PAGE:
The storytelling is also very understated and never resides to tugging heartstrings or playing sappy music to get its emotions across. Sometimes, it is a bit too understated to the point that it makes one wonder if the film is as clinical as the hospital setting. Fortunately, Matsunaga bides his time, gradually building up the momentum of the story as well as developing his characters that it creates a genuinely cathartic pay-off.
The actors deserve massive credit for making the film as credible as it is. Yojiro Oda (part of RADWIMPS, a rock band that is responsible for the score in the animated blockbuster, Your Name) gives an effective performance as Sonoda that might be a bit muted at first, but like the film, gets more emotional throughout the running time.
On the contrary, Hana Sugisaki is fantastic as the brash and impulsive Mai, who may have a tough exterior, but would eventually reveal a more vulnerable side. Her interactions, whether she’s being flirtatious or antagonistic, are always nuanced and she never goes cutesy to get the interest of the audience. There’s a scene in a swimming pool where she and Oda confront each other and it is a compelling experience of anger, acceptance, naivety and stubbornness that is strongly poignant.
As for the supporting actors, Lily Franky is a delight as a pervert/hospital patient who befriends Sonoda. Not only does he bring some much-needed humour to the proceedings, he also brings credibility to the dramatic parts alongside Oda, making the progression of Sonoda very easy to believe. He also shows his bare ass (not on the titular toilet, fortunately), which alone earns extra points. While Rie Miyazawa, a great veteran actress, does wonders with her small role as a mother of a cancer patient, and she even has a scene to herself that is one of the best scenes in the film.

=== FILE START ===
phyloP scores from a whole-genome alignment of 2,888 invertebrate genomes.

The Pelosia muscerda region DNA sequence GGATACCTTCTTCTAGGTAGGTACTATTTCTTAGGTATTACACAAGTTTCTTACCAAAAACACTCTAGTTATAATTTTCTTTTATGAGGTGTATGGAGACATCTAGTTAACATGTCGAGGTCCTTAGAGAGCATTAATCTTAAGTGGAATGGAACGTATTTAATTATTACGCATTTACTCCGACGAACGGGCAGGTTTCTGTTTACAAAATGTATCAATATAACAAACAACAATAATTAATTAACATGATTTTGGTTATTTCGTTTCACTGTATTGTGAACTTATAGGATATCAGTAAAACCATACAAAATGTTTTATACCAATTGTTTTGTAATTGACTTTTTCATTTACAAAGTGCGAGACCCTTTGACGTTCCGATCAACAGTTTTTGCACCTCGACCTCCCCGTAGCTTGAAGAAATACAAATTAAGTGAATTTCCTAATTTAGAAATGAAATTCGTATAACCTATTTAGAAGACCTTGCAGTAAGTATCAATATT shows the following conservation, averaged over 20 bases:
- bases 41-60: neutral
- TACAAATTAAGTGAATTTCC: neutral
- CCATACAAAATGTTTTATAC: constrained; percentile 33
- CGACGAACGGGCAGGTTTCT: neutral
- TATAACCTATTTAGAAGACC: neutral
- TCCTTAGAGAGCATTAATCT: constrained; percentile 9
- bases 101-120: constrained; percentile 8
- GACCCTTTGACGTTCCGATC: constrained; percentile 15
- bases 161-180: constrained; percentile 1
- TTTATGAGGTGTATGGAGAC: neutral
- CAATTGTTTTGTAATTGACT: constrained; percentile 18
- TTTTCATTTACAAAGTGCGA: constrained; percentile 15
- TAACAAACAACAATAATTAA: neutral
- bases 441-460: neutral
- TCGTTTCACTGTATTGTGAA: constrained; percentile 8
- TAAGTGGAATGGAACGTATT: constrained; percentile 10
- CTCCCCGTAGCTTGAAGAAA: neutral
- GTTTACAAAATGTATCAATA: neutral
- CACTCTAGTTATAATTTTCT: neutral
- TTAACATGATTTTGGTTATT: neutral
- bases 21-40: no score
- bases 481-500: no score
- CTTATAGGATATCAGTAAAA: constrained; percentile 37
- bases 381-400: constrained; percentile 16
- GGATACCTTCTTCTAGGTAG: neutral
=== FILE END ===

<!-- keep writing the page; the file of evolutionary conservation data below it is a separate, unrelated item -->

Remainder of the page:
Speaking of best scenes in the film, the climax is a thing of beauty that perfectly encapsulates the arcs of the characters, the beauty of its story and even surprises with its daring final shot. It may last a few seconds and it proceeds past the point where it would seem obvious to a normal storyteller would end their story, but without going into spoilers, there is something about it that really pays off in retrospect.
Despite its strange title that would understandably turn people off, Pieta in the Toilet is a wonderful piece of film-making with fantastic performances, assured storytelling, a well-written script and surprisingly beautiful cinematography that not only adds hope to the story itself, but the genre as well.
Fantastic performances from its cast
Wonderful direction/storytelling that balances beauty and realism in a grim story
Surprising cinematography that finds beauty in the most mundane settings
May be too understated for its own good in the first two acts
Cast: Yojiro Noda, Hana Sugisaki, Lily Franky, Saya Ichikawa, Shinobu Otake, Rie Miyazawa
Director: Daishi Matsunaga
Screenwriters: Daishi Matsunaga, Osamu Tezuka (original concept)